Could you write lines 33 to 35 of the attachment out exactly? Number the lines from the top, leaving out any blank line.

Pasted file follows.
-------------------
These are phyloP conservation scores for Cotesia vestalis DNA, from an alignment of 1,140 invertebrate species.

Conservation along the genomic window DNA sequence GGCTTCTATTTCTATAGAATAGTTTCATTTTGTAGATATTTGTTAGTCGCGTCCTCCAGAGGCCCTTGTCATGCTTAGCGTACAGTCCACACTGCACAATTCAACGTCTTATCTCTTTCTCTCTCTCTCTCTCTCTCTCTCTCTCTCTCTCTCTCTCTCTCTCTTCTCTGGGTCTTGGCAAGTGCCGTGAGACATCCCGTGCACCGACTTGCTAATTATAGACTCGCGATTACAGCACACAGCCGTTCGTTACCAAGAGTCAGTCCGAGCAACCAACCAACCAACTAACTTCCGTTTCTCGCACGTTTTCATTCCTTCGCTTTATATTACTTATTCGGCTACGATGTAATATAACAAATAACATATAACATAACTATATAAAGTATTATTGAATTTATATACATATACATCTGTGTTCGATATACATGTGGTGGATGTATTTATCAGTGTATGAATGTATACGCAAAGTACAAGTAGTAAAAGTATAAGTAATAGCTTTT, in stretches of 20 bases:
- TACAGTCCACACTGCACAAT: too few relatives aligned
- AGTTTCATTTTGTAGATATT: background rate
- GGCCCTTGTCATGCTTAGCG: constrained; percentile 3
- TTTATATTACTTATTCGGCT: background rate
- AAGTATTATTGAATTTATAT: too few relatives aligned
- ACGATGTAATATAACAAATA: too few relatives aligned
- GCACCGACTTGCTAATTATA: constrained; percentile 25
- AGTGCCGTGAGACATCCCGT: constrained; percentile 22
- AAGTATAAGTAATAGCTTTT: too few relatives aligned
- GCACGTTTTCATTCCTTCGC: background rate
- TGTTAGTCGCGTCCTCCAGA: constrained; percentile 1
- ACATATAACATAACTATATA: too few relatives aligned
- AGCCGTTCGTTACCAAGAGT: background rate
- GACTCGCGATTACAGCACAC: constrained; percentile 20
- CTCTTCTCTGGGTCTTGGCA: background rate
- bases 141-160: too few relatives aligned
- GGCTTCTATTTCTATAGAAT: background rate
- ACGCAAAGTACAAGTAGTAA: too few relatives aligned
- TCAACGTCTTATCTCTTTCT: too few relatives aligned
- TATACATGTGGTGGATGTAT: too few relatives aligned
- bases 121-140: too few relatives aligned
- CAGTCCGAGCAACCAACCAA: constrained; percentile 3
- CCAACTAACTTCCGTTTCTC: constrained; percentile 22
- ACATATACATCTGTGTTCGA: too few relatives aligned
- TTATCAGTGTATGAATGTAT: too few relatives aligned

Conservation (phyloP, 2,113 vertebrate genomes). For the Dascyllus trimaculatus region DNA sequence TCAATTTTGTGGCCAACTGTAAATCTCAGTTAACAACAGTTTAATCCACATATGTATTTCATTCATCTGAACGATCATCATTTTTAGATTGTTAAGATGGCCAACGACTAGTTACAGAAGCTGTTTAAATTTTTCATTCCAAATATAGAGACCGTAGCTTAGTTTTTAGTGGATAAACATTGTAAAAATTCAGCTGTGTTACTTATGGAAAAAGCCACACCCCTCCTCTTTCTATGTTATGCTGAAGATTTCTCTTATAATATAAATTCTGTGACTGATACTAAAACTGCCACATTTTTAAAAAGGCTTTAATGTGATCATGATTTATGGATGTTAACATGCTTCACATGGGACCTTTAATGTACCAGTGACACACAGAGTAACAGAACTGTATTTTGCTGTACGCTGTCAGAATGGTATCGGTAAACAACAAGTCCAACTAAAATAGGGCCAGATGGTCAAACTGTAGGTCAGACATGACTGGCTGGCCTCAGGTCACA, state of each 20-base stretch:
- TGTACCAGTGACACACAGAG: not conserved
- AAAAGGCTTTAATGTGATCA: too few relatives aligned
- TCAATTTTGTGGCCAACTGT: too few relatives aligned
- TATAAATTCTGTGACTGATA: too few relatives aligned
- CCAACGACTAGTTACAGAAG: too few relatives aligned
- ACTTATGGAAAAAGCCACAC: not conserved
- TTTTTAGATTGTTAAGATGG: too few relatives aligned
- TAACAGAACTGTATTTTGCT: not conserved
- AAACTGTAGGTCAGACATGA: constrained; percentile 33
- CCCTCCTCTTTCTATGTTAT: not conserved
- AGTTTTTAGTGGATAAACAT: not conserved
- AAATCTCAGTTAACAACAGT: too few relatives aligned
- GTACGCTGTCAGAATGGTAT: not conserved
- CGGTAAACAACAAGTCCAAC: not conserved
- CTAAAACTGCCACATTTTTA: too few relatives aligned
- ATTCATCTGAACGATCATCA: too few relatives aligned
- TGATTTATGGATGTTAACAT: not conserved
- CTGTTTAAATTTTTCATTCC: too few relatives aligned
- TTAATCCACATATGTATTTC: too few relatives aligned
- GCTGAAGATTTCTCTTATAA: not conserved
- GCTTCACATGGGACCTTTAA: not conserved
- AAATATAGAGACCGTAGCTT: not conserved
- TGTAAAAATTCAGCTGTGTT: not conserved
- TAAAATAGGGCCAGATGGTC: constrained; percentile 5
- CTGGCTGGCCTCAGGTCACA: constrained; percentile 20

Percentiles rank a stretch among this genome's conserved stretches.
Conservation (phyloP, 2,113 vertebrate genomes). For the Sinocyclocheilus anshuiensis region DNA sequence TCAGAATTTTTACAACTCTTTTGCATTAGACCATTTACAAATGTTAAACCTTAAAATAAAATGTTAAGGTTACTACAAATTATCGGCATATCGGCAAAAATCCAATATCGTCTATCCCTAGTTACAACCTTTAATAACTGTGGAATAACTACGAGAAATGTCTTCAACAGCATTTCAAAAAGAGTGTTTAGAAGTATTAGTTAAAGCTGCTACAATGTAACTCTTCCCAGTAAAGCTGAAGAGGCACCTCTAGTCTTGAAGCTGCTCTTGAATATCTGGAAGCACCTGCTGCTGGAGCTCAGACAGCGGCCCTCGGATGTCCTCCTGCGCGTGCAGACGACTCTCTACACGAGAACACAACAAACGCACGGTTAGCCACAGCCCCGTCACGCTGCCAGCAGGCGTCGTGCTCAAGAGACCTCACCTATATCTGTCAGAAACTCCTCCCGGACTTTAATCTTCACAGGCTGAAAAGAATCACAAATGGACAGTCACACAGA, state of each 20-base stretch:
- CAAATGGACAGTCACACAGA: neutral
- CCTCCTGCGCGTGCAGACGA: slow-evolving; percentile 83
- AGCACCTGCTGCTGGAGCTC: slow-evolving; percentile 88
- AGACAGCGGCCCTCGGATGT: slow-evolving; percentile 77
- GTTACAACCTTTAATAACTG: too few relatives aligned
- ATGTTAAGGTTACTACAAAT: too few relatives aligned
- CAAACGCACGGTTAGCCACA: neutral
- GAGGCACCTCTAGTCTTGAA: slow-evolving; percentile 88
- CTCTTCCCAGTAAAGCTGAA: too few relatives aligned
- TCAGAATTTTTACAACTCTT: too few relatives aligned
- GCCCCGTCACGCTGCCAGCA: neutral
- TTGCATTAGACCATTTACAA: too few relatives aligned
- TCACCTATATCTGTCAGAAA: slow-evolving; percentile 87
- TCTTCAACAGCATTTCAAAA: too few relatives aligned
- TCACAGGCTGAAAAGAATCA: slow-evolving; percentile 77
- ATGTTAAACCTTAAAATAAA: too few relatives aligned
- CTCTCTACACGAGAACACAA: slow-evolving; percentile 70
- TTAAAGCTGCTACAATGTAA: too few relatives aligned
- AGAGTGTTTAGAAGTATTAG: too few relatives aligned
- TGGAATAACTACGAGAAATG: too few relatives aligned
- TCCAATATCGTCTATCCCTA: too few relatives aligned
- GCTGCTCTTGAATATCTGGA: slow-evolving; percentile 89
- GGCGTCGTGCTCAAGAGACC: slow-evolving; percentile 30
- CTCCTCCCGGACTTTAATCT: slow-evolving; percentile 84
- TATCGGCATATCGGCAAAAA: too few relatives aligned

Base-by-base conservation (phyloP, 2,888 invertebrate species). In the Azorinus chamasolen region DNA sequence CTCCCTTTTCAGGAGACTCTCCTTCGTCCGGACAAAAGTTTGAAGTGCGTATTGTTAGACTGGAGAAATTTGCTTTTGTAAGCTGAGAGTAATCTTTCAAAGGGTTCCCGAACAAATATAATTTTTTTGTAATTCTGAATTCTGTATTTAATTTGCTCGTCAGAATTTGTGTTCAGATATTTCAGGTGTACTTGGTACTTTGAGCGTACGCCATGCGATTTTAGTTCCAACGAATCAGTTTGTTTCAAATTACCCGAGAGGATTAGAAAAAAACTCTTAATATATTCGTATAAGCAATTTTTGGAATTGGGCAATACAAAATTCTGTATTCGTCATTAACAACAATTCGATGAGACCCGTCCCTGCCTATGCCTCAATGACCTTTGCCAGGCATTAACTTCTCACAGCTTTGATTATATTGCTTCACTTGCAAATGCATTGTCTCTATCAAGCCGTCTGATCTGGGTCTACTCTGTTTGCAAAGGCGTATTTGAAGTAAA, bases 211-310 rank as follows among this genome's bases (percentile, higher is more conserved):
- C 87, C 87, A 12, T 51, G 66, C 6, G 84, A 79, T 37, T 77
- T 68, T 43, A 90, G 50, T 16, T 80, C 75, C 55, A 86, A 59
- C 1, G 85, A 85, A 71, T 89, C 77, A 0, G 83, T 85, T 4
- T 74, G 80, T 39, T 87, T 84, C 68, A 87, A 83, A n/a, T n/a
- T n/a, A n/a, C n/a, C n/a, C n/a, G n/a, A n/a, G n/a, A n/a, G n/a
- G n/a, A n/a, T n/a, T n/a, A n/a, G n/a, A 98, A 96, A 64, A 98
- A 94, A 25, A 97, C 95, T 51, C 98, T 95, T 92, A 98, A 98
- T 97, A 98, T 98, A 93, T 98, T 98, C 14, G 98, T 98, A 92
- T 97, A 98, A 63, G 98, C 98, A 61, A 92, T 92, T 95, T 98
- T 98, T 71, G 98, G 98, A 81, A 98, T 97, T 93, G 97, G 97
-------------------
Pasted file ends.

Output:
- CCAACGACTAGTTACAGAAG: too few relatives aligned
- ACTTATGGAAAAAGCCACAC: not conserved
- TTTTTAGATTGTTAAGATGG: too few relatives aligned